One of my fondest memories of Farrah was when I sheepishly asked her to be my date to the Independent Spirit Awards on March 25, 2000. As usual, she showed up for me. Cameron Diaz happened to be at our table outside, and she had been cast to play her in the movie version of Farrah's old TV series Charlie's Angels. We all had such a beautiful afternoon beachside. Even though Farrah and I lived nearly 3,000 miles apart, we quickly became very close. Farrah always inspired me to believe I could do anything — it was how she always lived her life.
When I visited her high-rise condominium on Wilshire Boulevard's Golden Mile, she was going through a paradigm shift. She was single and vivacious and had a vast art collection of her work and books. I loved sitting on the sofa and gazing at her while she painted and sculpted on her dining room table, which doubled as an art studio. Andy Warhol was the highlight of her life, and that portrait he painted of her hung inside her apartment. When her artwork was featured in the "Summer of Andy" series of exhibitions in July 2003 at Warhol's museum in Pittsburgh, she was in awe. She was a true artist and a fabulous baker, serving her famous blueberry pies.
But during the period I knew her, Farrah was also evolving in life and balancing her romantic decisions. She did her best to navigate her relationship with the late actor Ryan O'Neal, whom she adored, while helping her struggling son, Redmond. She loved him deeply as he on her mind constantly. But she was a faithful woman and relied heavily on her close friends and catholic upbringing to get through the tough times.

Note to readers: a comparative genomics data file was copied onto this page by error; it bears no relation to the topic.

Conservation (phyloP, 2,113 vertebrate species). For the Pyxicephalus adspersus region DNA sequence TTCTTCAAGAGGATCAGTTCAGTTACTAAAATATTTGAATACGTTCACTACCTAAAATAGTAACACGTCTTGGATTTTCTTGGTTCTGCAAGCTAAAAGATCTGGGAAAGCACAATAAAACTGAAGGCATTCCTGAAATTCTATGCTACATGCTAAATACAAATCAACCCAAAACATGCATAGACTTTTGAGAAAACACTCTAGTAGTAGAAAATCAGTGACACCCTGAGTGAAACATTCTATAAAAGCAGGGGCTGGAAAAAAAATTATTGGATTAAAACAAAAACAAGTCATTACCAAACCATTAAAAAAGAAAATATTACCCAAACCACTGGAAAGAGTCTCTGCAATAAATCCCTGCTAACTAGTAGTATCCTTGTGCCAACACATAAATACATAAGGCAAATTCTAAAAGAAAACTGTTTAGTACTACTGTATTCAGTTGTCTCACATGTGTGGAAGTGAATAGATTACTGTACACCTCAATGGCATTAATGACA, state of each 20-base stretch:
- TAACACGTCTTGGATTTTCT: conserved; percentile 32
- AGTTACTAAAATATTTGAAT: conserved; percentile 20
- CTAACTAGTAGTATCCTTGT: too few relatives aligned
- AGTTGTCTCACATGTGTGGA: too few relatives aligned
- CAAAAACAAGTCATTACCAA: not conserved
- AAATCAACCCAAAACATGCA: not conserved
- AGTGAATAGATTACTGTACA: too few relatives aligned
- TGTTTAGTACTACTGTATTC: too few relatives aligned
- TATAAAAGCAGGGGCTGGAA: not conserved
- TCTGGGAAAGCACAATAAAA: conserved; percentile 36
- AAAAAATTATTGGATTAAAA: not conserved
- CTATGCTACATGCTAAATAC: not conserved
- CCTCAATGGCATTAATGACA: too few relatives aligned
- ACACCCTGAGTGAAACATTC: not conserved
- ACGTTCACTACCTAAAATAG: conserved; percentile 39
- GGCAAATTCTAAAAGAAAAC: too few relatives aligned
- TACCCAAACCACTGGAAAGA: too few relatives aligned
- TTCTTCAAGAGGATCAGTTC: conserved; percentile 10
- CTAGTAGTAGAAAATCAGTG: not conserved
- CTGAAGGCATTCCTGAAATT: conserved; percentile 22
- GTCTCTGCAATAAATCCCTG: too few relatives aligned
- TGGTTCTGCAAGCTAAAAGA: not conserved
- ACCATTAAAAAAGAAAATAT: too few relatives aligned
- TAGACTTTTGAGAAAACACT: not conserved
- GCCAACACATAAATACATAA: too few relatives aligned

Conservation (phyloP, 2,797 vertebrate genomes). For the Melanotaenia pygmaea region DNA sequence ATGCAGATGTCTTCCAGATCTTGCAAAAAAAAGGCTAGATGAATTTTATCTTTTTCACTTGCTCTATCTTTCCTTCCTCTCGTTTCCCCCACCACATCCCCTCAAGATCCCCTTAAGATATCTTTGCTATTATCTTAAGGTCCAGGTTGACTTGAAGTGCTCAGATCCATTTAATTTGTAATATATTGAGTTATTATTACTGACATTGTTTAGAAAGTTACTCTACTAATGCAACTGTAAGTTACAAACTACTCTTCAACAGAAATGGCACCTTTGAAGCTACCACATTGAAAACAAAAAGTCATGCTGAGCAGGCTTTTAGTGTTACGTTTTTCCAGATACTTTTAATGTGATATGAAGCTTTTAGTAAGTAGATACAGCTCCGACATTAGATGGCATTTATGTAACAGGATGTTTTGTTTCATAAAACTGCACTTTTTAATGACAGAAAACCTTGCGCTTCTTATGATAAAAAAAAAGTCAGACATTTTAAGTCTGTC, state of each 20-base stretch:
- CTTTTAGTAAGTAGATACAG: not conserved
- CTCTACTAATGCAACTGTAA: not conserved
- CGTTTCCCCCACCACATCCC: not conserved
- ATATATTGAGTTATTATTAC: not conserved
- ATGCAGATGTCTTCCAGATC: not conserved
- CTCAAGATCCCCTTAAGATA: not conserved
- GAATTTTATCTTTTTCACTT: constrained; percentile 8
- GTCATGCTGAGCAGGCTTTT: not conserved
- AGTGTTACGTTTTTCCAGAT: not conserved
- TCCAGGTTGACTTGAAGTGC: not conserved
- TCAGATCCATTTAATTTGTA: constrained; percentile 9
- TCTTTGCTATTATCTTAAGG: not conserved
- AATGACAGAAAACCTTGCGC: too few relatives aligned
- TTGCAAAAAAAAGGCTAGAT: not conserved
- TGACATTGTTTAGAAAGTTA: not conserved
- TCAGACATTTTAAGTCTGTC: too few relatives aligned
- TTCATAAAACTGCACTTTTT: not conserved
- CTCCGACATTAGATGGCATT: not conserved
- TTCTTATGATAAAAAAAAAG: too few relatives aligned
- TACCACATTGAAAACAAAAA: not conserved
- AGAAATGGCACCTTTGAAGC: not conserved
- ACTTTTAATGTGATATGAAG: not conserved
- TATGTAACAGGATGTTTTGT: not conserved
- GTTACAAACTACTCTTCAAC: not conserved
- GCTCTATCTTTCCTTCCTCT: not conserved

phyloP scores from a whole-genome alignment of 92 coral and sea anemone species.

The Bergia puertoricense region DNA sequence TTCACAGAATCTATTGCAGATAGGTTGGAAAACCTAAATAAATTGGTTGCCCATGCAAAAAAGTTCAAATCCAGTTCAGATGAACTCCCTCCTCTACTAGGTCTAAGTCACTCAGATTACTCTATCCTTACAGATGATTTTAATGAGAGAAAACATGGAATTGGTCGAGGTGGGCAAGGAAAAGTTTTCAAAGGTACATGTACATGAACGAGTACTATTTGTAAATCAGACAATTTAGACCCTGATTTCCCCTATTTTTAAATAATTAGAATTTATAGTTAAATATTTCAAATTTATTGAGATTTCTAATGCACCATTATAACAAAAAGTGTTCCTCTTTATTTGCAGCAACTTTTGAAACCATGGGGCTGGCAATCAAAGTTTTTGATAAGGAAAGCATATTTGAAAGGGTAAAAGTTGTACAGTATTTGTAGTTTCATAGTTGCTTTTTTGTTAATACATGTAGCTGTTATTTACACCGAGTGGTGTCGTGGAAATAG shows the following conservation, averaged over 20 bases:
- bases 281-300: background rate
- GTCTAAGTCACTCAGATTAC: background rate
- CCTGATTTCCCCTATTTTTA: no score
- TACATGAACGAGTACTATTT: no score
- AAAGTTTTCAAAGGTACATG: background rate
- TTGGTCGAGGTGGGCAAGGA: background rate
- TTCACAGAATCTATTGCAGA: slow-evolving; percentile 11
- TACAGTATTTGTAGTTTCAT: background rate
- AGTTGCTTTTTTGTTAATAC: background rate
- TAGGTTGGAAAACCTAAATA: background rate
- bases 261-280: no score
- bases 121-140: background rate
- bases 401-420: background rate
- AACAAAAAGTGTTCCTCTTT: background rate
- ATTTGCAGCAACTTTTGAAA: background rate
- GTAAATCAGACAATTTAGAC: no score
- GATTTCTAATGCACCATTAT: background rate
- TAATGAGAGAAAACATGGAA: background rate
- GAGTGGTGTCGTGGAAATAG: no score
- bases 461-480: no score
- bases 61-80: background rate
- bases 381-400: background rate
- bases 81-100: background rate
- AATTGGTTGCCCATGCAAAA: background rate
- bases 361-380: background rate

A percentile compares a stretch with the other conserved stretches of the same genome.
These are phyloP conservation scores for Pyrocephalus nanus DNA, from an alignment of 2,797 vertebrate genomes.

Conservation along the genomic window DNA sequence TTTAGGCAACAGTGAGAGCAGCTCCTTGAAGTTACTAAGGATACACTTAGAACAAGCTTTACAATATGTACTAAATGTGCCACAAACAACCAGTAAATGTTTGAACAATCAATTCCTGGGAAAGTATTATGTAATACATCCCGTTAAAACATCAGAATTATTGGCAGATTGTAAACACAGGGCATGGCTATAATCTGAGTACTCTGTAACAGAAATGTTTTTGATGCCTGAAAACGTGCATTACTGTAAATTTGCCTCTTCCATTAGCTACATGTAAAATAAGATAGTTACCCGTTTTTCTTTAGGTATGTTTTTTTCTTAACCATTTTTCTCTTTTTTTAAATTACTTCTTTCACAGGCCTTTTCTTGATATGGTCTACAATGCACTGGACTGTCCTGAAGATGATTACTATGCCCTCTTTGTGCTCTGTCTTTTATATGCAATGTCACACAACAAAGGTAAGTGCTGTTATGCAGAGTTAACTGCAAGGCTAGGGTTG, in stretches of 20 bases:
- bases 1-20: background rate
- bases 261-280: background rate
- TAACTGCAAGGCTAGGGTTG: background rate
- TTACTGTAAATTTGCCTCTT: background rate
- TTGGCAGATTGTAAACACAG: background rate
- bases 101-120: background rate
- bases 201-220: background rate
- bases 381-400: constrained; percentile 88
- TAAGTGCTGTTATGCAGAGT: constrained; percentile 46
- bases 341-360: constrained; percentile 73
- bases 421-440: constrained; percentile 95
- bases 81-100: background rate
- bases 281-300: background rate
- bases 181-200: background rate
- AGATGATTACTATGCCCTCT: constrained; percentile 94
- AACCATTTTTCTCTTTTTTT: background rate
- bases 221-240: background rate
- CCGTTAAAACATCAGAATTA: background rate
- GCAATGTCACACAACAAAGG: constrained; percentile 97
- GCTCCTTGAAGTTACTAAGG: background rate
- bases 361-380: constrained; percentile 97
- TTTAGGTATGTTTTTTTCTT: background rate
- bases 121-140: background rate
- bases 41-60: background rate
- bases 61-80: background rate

Before Farrah's death, at age 62, she agreed to have her suffering and treatment chronicled for a television documentary This is Farrah Fawcett about her rare anal cancer, a seldom discussed affliction, leaving a legacy of awareness about her disease. Although I never told anyone this, I knew something was wrong with her before the tabloids outed her diagnosis in September 2006.
On a trip to Los Angeles, Farrah had to cancel our dinner date, which was so unlike her. She shared with me that she she was in bed all day, drinking tea, not feeling well and deeply concerned about her health. We chatted for three hours, but I knew something was amiss. I made her promise me that she would see a doctor and she readily agreed. She said, "I promise you, honey, I will."
When she found out about her illness, she was devastated but was of the spirit that would fight it head-on, truly battling it with everything she had — and she did. She underwent intense chemotherapy and radiation and was declared cancer-free in February of the following year. But in May 2007, there was grim news. It was devastating for all of us to find out the cancer returned. Traveling back and forth to Germany for her alternative treatments, she often wore a gray Scoop cashmere sweater I bought for her birthday. Every time I saw pictures of her, I felt close. She was so steely, tenacious and courageous.
Toward the end of her life, we had regular phone calls, a lot of them ending in tears. "You have no idea how you pick me up, how you make me feel, and I love you until next time," she'd always say. Those words are forever in the back of my mind.
Before she died, I had commissioned artwork for her of charcoal with crystal encrustations from a photograph that captured her sweet essence. I sent it with a note to tell her how much I loved her and that our time together meant everything to me. When she called to thank me, it was one of the greatest joys of my life. "I love you more," she said after unwrapping the gift. It was her last words ever spoken to me.
After all these years, I finally have something to say back. I love you, Farrah Fawcett, and I always will.